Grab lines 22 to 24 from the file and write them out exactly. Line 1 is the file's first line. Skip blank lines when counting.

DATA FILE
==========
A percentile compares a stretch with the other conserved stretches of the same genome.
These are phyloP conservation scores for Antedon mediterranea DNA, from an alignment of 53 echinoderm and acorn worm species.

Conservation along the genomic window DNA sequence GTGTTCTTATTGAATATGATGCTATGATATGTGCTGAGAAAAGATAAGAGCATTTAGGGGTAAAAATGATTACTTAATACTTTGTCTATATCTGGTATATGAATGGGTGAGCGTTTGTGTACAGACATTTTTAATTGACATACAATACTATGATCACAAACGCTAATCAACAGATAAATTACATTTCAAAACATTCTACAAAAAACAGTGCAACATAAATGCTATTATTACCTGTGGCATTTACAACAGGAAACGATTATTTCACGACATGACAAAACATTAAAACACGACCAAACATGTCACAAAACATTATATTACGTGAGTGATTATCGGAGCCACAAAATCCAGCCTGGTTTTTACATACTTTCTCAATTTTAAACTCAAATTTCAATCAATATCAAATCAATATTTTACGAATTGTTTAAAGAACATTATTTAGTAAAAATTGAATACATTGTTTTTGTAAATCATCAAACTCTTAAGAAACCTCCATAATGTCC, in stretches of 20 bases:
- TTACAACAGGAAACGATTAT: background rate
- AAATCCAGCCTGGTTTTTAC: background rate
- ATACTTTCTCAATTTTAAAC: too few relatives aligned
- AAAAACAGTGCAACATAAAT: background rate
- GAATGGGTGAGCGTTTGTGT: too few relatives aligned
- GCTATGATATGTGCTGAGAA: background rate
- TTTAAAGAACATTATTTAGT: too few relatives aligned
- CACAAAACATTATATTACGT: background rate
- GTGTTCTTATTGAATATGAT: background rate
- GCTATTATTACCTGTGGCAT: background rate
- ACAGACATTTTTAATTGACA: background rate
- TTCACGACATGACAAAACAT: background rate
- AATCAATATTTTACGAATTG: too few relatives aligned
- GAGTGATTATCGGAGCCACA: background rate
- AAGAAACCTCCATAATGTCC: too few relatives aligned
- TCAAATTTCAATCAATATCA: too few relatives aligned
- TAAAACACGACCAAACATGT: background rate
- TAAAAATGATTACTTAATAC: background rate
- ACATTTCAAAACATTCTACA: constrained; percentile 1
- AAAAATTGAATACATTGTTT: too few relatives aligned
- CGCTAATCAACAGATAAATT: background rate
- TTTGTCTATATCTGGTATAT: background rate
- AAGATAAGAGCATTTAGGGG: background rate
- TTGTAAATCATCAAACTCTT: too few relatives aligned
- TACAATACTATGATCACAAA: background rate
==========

- ACATTTCAAAACATTCTACA: constrained; percentile 1
- AAAAATTGAATACATTGTTT: too few relatives aligned
- CGCTAATCAACAGATAAATT: background rate